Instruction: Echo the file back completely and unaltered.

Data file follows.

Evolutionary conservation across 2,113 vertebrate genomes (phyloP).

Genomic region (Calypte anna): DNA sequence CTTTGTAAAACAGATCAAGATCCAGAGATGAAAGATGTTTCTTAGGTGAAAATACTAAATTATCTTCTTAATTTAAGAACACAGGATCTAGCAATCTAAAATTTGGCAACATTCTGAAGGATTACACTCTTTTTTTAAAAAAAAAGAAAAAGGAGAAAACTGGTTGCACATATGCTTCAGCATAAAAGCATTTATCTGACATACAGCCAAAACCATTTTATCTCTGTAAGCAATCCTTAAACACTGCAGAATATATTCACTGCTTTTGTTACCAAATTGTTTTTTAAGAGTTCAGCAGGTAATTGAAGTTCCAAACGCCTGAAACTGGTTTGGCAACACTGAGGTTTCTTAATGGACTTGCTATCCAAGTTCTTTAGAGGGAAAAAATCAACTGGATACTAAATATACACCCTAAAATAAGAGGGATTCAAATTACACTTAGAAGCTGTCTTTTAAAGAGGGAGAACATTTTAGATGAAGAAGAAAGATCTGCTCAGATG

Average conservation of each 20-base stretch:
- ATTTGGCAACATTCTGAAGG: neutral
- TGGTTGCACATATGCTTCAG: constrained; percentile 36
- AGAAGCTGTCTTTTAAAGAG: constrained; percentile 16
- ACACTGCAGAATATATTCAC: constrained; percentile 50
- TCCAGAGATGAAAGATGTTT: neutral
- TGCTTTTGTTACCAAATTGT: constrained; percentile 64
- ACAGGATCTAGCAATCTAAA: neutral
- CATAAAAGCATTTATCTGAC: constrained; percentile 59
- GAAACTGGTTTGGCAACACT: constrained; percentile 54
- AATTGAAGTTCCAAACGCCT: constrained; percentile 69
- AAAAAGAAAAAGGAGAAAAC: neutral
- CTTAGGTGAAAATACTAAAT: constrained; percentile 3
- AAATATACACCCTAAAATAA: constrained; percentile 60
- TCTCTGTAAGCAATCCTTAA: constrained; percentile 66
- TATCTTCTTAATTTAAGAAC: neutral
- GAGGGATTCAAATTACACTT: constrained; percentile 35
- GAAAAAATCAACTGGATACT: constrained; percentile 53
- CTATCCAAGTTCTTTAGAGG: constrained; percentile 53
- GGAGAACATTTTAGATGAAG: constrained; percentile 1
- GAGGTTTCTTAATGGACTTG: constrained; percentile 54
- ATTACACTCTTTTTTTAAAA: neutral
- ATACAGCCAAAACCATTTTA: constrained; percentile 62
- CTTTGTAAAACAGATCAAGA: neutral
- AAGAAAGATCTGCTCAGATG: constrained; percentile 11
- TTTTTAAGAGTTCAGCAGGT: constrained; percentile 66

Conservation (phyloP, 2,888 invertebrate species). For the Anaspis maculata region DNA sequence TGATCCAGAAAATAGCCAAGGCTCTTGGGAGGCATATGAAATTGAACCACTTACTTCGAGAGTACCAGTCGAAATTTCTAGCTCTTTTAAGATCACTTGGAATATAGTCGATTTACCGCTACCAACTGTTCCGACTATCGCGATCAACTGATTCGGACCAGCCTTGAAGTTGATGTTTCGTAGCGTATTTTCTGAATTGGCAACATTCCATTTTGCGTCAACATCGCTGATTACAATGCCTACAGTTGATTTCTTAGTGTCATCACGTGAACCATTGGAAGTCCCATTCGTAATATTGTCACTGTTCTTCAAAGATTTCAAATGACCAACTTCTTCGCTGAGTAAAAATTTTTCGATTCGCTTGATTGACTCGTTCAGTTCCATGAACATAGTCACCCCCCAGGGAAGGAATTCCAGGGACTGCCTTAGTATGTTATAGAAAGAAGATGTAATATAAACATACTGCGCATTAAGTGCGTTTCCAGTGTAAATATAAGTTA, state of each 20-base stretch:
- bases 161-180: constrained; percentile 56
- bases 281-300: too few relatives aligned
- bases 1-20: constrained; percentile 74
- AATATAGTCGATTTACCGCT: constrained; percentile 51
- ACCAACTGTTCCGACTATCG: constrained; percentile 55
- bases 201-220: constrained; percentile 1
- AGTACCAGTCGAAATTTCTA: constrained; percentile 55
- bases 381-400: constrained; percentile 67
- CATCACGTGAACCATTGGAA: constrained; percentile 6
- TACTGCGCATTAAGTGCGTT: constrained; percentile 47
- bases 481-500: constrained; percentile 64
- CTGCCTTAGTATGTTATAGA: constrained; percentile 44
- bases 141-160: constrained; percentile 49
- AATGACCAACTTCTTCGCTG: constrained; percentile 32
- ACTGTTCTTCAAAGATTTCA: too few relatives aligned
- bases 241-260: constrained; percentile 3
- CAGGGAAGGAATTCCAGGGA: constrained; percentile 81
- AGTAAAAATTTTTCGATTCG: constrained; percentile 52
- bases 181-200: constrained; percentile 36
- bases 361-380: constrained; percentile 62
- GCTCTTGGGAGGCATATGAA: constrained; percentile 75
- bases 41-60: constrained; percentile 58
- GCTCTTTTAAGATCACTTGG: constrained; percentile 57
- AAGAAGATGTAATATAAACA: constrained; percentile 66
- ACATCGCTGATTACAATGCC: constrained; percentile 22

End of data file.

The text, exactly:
Evolutionary conservation across 2,113 vertebrate genomes (phyloP).

Genomic region (Calypte anna): DNA sequence CTTTGTAAAACAGATCAAGATCCAGAGATGAAAGATGTTTCTTAGGTGAAAATACTAAATTATCTTCTTAATTTAAGAACACAGGATCTAGCAATCTAAAATTTGGCAACATTCTGAAGGATTACACTCTTTTTTTAAAAAAAAAGAAAAAGGAGAAAACTGGTTGCACATATGCTTCAGCATAAAAGCATTTATCTGACATACAGCCAAAACCATTTTATCTCTGTAAGCAATCCTTAAACACTGCAGAATATATTCACTGCTTTTGTTACCAAATTGTTTTTTAAGAGTTCAGCAGGTAATTGAAGTTCCAAACGCCTGAAACTGGTTTGGCAACACTGAGGTTTCTTAATGGACTTGCTATCCAAGTTCTTTAGAGGGAAAAAATCAACTGGATACTAAATATACACCCTAAAATAAGAGGGATTCAAATTACACTTAGAAGCTGTCTTTTAAAGAGGGAGAACATTTTAGATGAAGAAGAAAGATCTGCTCAGATG

Average conservation of each 20-base stretch:
- ATTTGGCAACATTCTGAAGG: neutral
- TGGTTGCACATATGCTTCAG: constrained; percentile 36
- AGAAGCTGTCTTTTAAAGAG: constrained; percentile 16
- ACACTGCAGAATATATTCAC: constrained; percentile 50
- TCCAGAGATGAAAGATGTTT: neutral
- TGCTTTTGTTACCAAATTGT: constrained; percentile 64
- ACAGGATCTAGCAATCTAAA: neutral
- CATAAAAGCATTTATCTGAC: constrained; percentile 59
- GAAACTGGTTTGGCAACACT: constrained; percentile 54
- AATTGAAGTTCCAAACGCCT: constrained; percentile 69
- AAAAAGAAAAAGGAGAAAAC: neutral
- CTTAGGTGAAAATACTAAAT: constrained; percentile 3
- AAATATACACCCTAAAATAA: constrained; percentile 60
- TCTCTGTAAGCAATCCTTAA: constrained; percentile 66
- TATCTTCTTAATTTAAGAAC: neutral
- GAGGGATTCAAATTACACTT: constrained; percentile 35
- GAAAAAATCAACTGGATACT: constrained; percentile 53
- CTATCCAAGTTCTTTAGAGG: constrained; percentile 53
- GGAGAACATTTTAGATGAAG: constrained; percentile 1
- GAGGTTTCTTAATGGACTTG: constrained; percentile 54
- ATTACACTCTTTTTTTAAAA: neutral
- ATACAGCCAAAACCATTTTA: constrained; percentile 62
- CTTTGTAAAACAGATCAAGA: neutral
- AAGAAAGATCTGCTCAGATG: constrained; percentile 11
- TTTTTAAGAGTTCAGCAGGT: constrained; percentile 66

Conservation (phyloP, 2,888 invertebrate species). For the Anaspis maculata region DNA sequence TGATCCAGAAAATAGCCAAGGCTCTTGGGAGGCATATGAAATTGAACCACTTACTTCGAGAGTACCAGTCGAAATTTCTAGCTCTTTTAAGATCACTTGGAATATAGTCGATTTACCGCTACCAACTGTTCCGACTATCGCGATCAACTGATTCGGACCAGCCTTGAAGTTGATGTTTCGTAGCGTATTTTCTGAATTGGCAACATTCCATTTTGCGTCAACATCGCTGATTACAATGCCTACAGTTGATTTCTTAGTGTCATCACGTGAACCATTGGAAGTCCCATTCGTAATATTGTCACTGTTCTTCAAAGATTTCAAATGACCAACTTCTTCGCTGAGTAAAAATTTTTCGATTCGCTTGATTGACTCGTTCAGTTCCATGAACATAGTCACCCCCCAGGGAAGGAATTCCAGGGACTGCCTTAGTATGTTATAGAAAGAAGATGTAATATAAACATACTGCGCATTAAGTGCGTTTCCAGTGTAAATATAAGTTA, state of each 20-base stretch:
- bases 161-180: constrained; percentile 56
- bases 281-300: too few relatives aligned
- bases 1-20: constrained; percentile 74
- AATATAGTCGATTTACCGCT: constrained; percentile 51
- ACCAACTGTTCCGACTATCG: constrained; percentile 55
- bases 201-220: constrained; percentile 1
- AGTACCAGTCGAAATTTCTA: constrained; percentile 55
- bases 381-400: constrained; percentile 67
- CATCACGTGAACCATTGGAA: constrained; percentile 6
- TACTGCGCATTAAGTGCGTT: constrained; percentile 47
- bases 481-500: constrained; percentile 64
- CTGCCTTAGTATGTTATAGA: constrained; percentile 44
- bases 141-160: constrained; percentile 49
- AATGACCAACTTCTTCGCTG: constrained; percentile 32
- ACTGTTCTTCAAAGATTTCA: too few relatives aligned
- bases 241-260: constrained; percentile 3
- CAGGGAAGGAATTCCAGGGA: constrained; percentile 81
- AGTAAAAATTTTTCGATTCG: constrained; percentile 52
- bases 181-200: constrained; percentile 36
- bases 361-380: constrained; percentile 62
- GCTCTTGGGAGGCATATGAA: constrained; percentile 75
- bases 41-60: constrained; percentile 58
- GCTCTTTTAAGATCACTTGG: constrained; percentile 57
- AAGAAGATGTAATATAAACA: constrained; percentile 66
- ACATCGCTGATTACAATGCC: constrained; percentile 22